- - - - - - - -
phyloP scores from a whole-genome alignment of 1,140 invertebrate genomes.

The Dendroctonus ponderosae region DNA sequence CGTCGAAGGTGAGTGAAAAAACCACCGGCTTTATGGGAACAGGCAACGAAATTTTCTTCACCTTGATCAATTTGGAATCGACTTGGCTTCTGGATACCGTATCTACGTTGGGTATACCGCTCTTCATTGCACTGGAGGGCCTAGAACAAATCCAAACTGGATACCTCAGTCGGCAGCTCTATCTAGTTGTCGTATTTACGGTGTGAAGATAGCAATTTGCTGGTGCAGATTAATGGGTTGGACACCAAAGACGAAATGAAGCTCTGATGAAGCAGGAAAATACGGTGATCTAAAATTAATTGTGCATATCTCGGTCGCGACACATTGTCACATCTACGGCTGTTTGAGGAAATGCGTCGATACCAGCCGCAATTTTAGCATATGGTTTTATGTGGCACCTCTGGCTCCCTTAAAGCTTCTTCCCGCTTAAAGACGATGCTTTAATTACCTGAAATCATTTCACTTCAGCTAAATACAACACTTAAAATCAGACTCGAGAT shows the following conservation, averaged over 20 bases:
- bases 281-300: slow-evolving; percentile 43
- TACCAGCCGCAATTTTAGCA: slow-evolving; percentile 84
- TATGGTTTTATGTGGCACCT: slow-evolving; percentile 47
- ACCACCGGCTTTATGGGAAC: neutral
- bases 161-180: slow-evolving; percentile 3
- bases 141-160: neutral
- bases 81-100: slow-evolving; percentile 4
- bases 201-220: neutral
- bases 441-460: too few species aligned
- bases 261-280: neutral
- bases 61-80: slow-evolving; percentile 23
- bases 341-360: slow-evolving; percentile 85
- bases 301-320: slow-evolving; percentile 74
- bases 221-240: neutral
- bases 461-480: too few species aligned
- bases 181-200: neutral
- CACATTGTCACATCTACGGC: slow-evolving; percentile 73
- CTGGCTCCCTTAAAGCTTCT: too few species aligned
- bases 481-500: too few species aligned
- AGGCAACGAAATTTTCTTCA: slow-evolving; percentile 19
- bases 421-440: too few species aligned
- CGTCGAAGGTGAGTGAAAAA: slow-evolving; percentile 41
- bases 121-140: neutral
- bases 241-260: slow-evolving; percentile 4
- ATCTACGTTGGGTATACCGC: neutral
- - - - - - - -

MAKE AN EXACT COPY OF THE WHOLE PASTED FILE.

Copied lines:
phyloP scores from a whole-genome alignment of 1,140 invertebrate genomes.

The Dendroctonus ponderosae region DNA sequence CGTCGAAGGTGAGTGAAAAAACCACCGGCTTTATGGGAACAGGCAACGAAATTTTCTTCACCTTGATCAATTTGGAATCGACTTGGCTTCTGGATACCGTATCTACGTTGGGTATACCGCTCTTCATTGCACTGGAGGGCCTAGAACAAATCCAAACTGGATACCTCAGTCGGCAGCTCTATCTAGTTGTCGTATTTACGGTGTGAAGATAGCAATTTGCTGGTGCAGATTAATGGGTTGGACACCAAAGACGAAATGAAGCTCTGATGAAGCAGGAAAATACGGTGATCTAAAATTAATTGTGCATATCTCGGTCGCGACACATTGTCACATCTACGGCTGTTTGAGGAAATGCGTCGATACCAGCCGCAATTTTAGCATATGGTTTTATGTGGCACCTCTGGCTCCCTTAAAGCTTCTTCCCGCTTAAAGACGATGCTTTAATTACCTGAAATCATTTCACTTCAGCTAAATACAACACTTAAAATCAGACTCGAGAT shows the following conservation, averaged over 20 bases:
- bases 281-300: slow-evolving; percentile 43
- TACCAGCCGCAATTTTAGCA: slow-evolving; percentile 84
- TATGGTTTTATGTGGCACCT: slow-evolving; percentile 47
- ACCACCGGCTTTATGGGAAC: neutral
- bases 161-180: slow-evolving; percentile 3
- bases 141-160: neutral
- bases 81-100: slow-evolving; percentile 4
- bases 201-220: neutral
- bases 441-460: too few species aligned
- bases 261-280: neutral
- bases 61-80: slow-evolving; percentile 23
- bases 341-360: slow-evolving; percentile 85
- bases 301-320: slow-evolving; percentile 74
- bases 221-240: neutral
- bases 461-480: too few species aligned
- bases 181-200: neutral
- CACATTGTCACATCTACGGC: slow-evolving; percentile 73
- CTGGCTCCCTTAAAGCTTCT: too few species aligned
- bases 481-500: too few species aligned
- AGGCAACGAAATTTTCTTCA: slow-evolving; percentile 19
- bases 421-440: too few species aligned
- CGTCGAAGGTGAGTGAAAAA: slow-evolving; percentile 41
- bases 121-140: neutral
- bases 241-260: slow-evolving; percentile 4
- ATCTACGTTGGGTATACCGC: neutral